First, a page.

I read in multiple places that the default buffer size for a pipe is 4kB (for instance, here), and my ulimit -a tends to confirm that statement:

$ ulimit -a
core file size          (blocks, -c) 0
data seg size           (kbytes, -d) unlimited
scheduling priority             (-e) 0
file size               (blocks, -f) unlimited
pending signals                 (-i) 15923
max locked memory       (kbytes, -l) 64
max memory size         (kbytes, -m) unlimited
open files                      (-n) 1024
pipe size            (512 bytes, -p) 8 // 8 * 512B = 4kB
POSIX message queues     (bytes, -q) 819200
real-time priority              (-r) 0
stack size              (kbytes, -s) 10240
cpu time               (seconds, -t) unlimited
max user processes              (-u) 1024
virtual memory          (kbytes, -v) unlimited
file locks                      (-x) unlimited

But when I use a little program to test the buffer size (by writing into the pipe until the write() blocks), I see a limit of 64kB!

See this program:

#include <stdio.h>
#include <unistd.h>
#include <limits.h>

int main(void)
    int tube[2];
    char c = 'c';
    int i;

    fprintf(stdout, "Tube Creation\n");
    fprintf(stdout, "Theoretical max size: %d\n", PIPE_BUF);
    if( pipe(tube) != 0)
    fprintf(stdout, "Writing in pipe\n");
    for(i=0;; i++)
        fprintf(stdout, "%d bytes written\n", i+1);
        if( write(tube[1], &c, 1) != 1)
    return 0;

And its output:

$ ./test_buf_pipe 
Tube Creation
Theoretical max size: 4096
Writing in pipe
1 bytes written
2 bytes written
3 bytes written
4 bytes written
65535 bytes written
[blocks here]

It strongly suggests that the pipe buffer size is actually 64k! What is happening here??

up vote 47 down vote accepted

The other answers tell you that the pipe size is 64 KB. The reason why PIPE_BUF is 4KB is that PIPE_BUF is the largest size for which writes are guaranteed to be atomic. See http://pubs.opengroup.org/onlinepubs/9699919799/functions/write.html

  • Does this imply that the buffers can go up arbitrarily? But the guaranteed atomic write is limiited to 4K? – Subomi Jul 20 at 6:33

It's programmable now

As of Linux 2.6.35 you can use fcntl(2) with the F_SETPIPE_SZ operation to set the pipe buffer up to /proc/sys/fs/pipe-max-size. This is by default 1 MB; see proc(5).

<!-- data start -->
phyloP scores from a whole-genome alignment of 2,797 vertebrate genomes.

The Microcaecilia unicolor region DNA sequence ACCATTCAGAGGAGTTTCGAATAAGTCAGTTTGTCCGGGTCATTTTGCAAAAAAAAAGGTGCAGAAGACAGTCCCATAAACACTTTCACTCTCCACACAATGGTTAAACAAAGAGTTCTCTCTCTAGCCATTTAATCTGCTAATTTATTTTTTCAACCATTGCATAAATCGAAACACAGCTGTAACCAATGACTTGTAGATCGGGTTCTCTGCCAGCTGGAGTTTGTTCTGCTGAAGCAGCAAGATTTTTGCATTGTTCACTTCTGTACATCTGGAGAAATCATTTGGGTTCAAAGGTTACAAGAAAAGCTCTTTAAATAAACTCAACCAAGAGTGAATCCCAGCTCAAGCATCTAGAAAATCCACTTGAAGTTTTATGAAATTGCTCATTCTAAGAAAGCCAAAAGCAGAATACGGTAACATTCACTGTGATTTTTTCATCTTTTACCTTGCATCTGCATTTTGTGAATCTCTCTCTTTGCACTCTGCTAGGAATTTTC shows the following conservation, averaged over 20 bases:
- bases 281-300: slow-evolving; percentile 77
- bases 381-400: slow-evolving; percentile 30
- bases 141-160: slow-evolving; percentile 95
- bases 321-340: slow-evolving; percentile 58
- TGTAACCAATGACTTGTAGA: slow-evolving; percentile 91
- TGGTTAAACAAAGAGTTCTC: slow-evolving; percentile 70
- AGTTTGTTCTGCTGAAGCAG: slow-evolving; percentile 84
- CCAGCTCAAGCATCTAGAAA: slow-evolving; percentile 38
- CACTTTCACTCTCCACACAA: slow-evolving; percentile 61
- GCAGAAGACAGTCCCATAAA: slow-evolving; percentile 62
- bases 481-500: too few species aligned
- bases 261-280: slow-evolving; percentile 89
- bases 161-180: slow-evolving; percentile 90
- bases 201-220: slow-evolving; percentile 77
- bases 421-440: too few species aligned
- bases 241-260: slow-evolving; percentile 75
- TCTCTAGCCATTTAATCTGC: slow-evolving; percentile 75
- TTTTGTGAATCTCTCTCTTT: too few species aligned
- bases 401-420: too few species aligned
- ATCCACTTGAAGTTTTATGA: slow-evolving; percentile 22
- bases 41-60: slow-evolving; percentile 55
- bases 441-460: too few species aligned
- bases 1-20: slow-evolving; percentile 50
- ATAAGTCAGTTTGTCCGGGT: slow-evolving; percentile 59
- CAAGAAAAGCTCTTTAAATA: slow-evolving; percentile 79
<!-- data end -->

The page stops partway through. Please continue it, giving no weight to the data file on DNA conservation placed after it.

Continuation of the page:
• 4
    Yes, but no. The pipe size is advertized by ulimit is still 4kB on Kernel 3.2 (the one I have here). My question was about PIPE_BUF, which is what janneb answered: PIPE_BUF is a constant and is the maximum size of a write which will be atomic when performed (i.e., thread-safe ;)). – Gui13 Dec 17 '12 at 12:55
  • Does this mean by setting more then 4KB you can still guarantee that the write is atomic? – user1767754 Nov 9 '17 at 23:06

In my experience, the single write test produced a total size of 65536, yet when I wrote 2700 at a time, I could only write 16 times, and then the next attempt stalls. I figure that the 'atomic' write needs to be within one 4K block, and that for each of my writes, it goes to the next full block to satisfy the request. So, in effect, the useable pipe size depends on the size of your writes.

Looks like the kernel use up to 16 buffers which adds up to 64k. See this link for an explanation of the ulimit output vs actual buffer size

That's right. Since the 2.6.11 kernel, the pipe size in Linux is 64kB. Why ulimit reports it as 4Kb, I'm not sure, but that's wrong.

  • Rah, same link as the one I pointed in my question. Didn't see the line stating 64k... Anyway why ulimit states 4K is a mysery to me... – Gui13 Jan 7 '11 at 10:05
  • Only ksh and bash ulimit builtin report that pipe size, but it's a not a limit as set by setrlimit, and it's not the size of the pipe buffers,it's just PIPE_BUF, the maximum size for which a write() to a pipe is guaranteed to be atomic. – Stephane Chazelas Sep 14 '15 at 11:25

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